Snow Monkeys Taking an Onsen

Up close with Japanese macaques enjoying hot springs

By Adeline Ong    - 5 min read

Ever since I saw snow monkeys bathing in a hot spring on the cover of a magazine six years ago, I have wanted to see them live in person.  When I finally had the opportunity to see the monkeys, it was more amazing than I imagined.  For a sneak peek, see the snow monkeys via this live cam.

The snow monkeys live in a protected park called, Jigokudani (Hell’s Valley) Yaenkoen, located in Yamanouchi town in Yokoyu River Valley, Nagano Prefecture in northern Japan.  There is a hike to the park entrance, where you pay 500 yen, and then hike some more to the hot spring where the snow monkeys spend their time. 

The best time to view the snow monkeys is in the winter after snow has fallen and covered the grounds, usually in January or February.  So, be prepared for the cold and snowy, wet conditions.  It was snowing and windy when I went, but seeing the monkeys was well worth braving the elements.  Definitely dress warmly and wear shoes or boots that will keep your feet warm and dry as the walking path can get muddy, slushy, and slippery depending on the weather, snow melting in the sun, or amount of foot traffic.  Some people wore crampons on their shoes to improve traction on the snow and ice.  Along the path, there are little signs pointing out other birds and wildlife that you might be lucky enough to see as you walk through the park.  

As you get closer to the hot spring, you start to see the snow monkeys, Japanese Macaques, along the river and path just meandering around, sitting, watching, or digging for food.   You cannot miss the monkeys with their light brown fur and red faces.  Sometimes, you can catch a great picture while they are sitting there watching you and what you are doing.  As you reach the hot spring pools, you will see other visitors with cameras crowded around the area.  At times it seems that there might be more humans than monkeys, but the humans are polite and wait their turn to snap their best shots of the monkeys.

Before I forget, the park has some rules you should follow:  Do not feed the snow monkeys.  Do not touch or scare the monkeys.  Be careful of wearing shiny objects as the monkeys might be attracted to them and want to keep one as a souvenir.  There are other rules, but the most important one is to avoid direct eye contact with a snow monkey.  In animal language, direct eye contact is a sign of aggression.  So as you stare at a snow monkey because it is so cute, you might be surprised by an attack.  Interestingly, you can point a camera right in front of their face to get a close up shot and it does not seem to faze them.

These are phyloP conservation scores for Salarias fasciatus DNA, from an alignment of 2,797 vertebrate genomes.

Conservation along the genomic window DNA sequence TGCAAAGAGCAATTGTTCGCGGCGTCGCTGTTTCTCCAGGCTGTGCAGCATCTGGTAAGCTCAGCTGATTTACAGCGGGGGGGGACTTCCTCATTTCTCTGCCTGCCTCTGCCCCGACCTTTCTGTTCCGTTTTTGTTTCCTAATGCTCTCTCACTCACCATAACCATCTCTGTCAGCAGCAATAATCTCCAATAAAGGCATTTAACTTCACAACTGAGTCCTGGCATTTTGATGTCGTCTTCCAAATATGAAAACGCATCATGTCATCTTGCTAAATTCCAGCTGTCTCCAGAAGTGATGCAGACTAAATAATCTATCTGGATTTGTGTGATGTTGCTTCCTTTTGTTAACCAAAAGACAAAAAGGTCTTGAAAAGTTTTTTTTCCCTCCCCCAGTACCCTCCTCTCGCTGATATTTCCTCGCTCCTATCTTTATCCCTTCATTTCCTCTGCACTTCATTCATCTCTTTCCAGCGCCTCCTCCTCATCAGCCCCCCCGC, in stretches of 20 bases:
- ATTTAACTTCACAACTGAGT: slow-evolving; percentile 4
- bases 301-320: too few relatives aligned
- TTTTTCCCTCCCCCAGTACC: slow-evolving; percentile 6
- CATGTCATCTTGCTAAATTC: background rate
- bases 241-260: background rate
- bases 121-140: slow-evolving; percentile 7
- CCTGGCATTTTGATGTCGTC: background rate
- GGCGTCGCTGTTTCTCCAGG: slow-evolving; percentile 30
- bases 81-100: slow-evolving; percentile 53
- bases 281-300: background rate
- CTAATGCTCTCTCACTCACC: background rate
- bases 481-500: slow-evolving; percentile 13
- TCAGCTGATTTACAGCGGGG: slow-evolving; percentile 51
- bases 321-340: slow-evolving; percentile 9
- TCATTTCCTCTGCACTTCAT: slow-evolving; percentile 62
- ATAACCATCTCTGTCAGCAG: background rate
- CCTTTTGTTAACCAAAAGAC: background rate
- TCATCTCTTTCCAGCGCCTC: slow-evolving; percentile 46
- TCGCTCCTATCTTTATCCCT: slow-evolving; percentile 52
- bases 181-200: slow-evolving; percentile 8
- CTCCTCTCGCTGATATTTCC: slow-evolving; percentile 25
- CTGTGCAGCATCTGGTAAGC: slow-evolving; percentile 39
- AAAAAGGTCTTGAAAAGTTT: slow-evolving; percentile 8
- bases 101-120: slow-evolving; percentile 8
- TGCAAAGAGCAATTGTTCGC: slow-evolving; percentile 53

When you finally secure your spot somewhere on the edge of the hot spring pools, you have arrived at the main event.  There are two pools, an upper one and a lower one accessed through a narrow and steep set of three to five steps.  Use the rope attached to a pole to navigate the steps as icy and wet conditions can make the steps slippery.   The snow monkeys are fun to watch from any angle and sometimes they might run by you or in front of you.

Now you can relax and enjoy watching the snow monkeys take an onsen with steam rising in a mist around them.  The snow monkeys are quite calm and seem oblivious to the humans watching them and taking pictures of them.  They sit in groups and sometimes groom each other.  They might swim around to various spots, chase each other, or leave and enter the pools.  I loved watching the mothers and babies interacting together.  At one point, one of the mothers became aggressive toward another monkey as it came too close to her baby.  As happens with animals, you might also occasionally witness a monkey urinate or defecate.  Just enjoy the experience.  It truly was a privilege that the snow monkeys would allow so many human strangers a view into their living space and social milieu. 

You leave whenever you desire, probably when your camera memory disk is full or notice that your fingers are frozen because you had taken your gloves off to take pictures.  You hike back out the same way you came in.  On the way out is the best time to stop in the little shop by the park entrance.  You can sit by a hot stove to warm your fingers and toes, order a warm drink, view pictures of snow monkeys in various poses, buy souvenirs of course, and reflect on a perfect experience.

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Adeline Ong

Adeline Ong @adeline.ong

I am an Asian American currently living in Hayama, Japan, which is about a 2.5 hour drive south of Tokyo. I love traveling and seeing and experiencing new places, things, foods, and activities. I love taking pictures of everything.

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